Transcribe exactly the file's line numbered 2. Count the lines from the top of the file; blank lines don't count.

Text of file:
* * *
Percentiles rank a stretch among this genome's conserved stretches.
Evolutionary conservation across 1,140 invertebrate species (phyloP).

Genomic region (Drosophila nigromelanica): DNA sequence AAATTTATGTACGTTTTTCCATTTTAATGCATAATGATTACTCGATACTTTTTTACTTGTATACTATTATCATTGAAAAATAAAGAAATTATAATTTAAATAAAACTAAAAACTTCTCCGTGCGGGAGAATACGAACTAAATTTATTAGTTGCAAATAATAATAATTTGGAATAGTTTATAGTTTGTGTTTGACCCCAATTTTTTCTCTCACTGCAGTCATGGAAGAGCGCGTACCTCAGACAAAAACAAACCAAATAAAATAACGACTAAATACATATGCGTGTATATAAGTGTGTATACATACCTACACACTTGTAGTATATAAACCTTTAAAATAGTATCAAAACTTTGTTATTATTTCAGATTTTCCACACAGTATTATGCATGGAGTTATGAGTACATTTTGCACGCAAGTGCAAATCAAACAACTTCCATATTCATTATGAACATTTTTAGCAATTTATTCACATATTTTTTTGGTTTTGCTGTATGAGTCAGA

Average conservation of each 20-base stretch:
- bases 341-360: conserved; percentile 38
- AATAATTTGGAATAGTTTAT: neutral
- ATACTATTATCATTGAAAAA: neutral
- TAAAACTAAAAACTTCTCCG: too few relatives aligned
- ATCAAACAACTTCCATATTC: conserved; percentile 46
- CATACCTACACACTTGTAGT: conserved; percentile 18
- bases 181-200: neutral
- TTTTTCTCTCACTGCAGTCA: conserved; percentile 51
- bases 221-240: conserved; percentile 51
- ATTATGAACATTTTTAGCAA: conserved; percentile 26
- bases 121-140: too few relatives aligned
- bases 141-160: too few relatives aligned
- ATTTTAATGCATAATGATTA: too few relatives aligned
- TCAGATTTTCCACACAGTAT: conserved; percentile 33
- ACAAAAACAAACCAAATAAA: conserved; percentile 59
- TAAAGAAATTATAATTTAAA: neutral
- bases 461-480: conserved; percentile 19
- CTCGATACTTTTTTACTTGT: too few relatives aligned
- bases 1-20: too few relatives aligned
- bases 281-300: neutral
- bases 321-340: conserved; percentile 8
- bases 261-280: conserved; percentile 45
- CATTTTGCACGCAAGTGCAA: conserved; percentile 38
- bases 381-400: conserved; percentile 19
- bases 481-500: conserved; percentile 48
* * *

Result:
Evolutionary conservation across 1,140 invertebrate species (phyloP).